Towards the end of summer the CR family went and joined my brother for a couple of days in fabulous Door County, WI, at a cabin he and his family had rented on Lake Michigan.
It was nothing short of fantastic. CRjr was good in the car and enjoyed the lake, and I enjoyed just not being in my house for a couple of days (please note I was with my family and my brother's family, so it was like I had the best part of being at home--being with loved ones--with none of the crap, like feeling I should be cleaning the bathroom or cooking or doing something educational with CRjr).
One drawback to the trip was that when night fell, and everyone else went to bed, I could not get to sleep to save my life. But no biggie--I had brought along Richard Ford's latest novel, Canada, and it was a perfect read for 2 a.m. in a rustic cabin, with the door open to catch a cool breeze off the lake. The novel follows a simple, but odd, story: it is told in flashback by the narrator (Dell Parsons), who relates the story of how his parents decided to rob a bank when he was a teenager, and were easily caught and thrown in jail, at which point he and his twin sister followed different paths. His sister ran away, and he was taken to Canada to live as a fugitive with a relative of one of his mother's friends. To say the book is slow-moving is an understatement, but there was something eerie and atmospheric about it that I really enjoyed. As I told my brother the next morning, it was almost a gift not being able to sleep--I could read all I wanted. And I don't get that much anymore.*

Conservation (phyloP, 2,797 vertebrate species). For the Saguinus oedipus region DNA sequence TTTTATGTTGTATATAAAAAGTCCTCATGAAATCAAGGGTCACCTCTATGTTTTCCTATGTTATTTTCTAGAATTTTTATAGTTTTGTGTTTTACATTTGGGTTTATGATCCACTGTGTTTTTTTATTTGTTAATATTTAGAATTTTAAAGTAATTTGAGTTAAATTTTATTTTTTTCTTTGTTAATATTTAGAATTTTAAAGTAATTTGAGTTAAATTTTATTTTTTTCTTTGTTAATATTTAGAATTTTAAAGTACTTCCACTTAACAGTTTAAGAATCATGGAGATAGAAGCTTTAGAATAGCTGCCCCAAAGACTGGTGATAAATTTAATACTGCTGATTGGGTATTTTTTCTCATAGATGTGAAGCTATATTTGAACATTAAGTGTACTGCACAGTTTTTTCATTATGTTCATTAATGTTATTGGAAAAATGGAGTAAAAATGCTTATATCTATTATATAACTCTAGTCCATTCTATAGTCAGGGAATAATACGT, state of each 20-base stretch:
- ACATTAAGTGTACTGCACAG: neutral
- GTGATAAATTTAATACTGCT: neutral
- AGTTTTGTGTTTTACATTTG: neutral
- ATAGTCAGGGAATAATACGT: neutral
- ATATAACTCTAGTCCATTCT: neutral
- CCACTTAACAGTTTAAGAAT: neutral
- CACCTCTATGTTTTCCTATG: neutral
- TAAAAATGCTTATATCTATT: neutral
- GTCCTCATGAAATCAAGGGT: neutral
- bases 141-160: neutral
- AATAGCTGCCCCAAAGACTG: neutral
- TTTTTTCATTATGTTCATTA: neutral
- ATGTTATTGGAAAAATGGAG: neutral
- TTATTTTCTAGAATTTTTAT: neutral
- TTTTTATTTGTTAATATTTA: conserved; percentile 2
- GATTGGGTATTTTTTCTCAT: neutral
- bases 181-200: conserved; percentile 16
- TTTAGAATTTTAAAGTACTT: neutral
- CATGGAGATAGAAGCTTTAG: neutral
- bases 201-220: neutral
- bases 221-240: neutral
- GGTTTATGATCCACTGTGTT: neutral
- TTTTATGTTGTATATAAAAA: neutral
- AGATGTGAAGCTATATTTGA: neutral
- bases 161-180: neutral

I've not read a lot by Richard Ford, but I did read his novel The Sportswriter, and liked it. I couldn't tell you anymore what the story was about, or why I liked it, but I think I probably just enjoyed his writing. My favorite part in this novel is when the narrator is discussing how his parents probably felt before they were caught, and why they confessed their bank-robbing crime:
"What a person becomes in such a situation is paralyzed--caught in one long, sustained, intolerable present. Who wouldn't want to stop that--if he could? Make the present give way to almost any future at all. Who wouldn't admit everything just to gain release from the terrible present? I would. Only a saint wouldn't." (page 179.)
Something about that really struck me. And not just in a discussion of guilt. Who hasn't, at some point, wanted release from a terrible present? I've read that paragraph now probably a hundred times and it still strikes me, not only the idea, but the flow of it.
Also: I am aware this is a terrible review and plot synopsis. For a much more complete description of the book, check out Becky's review at RA for All.
*I'm not complaining. Sometimes CRjr gets in the way of uninterrupted reading, but he compensates in other ways, like having conversations with me about what animals make which sounds (his high-pitched kitty-cat "meow" being my favorite).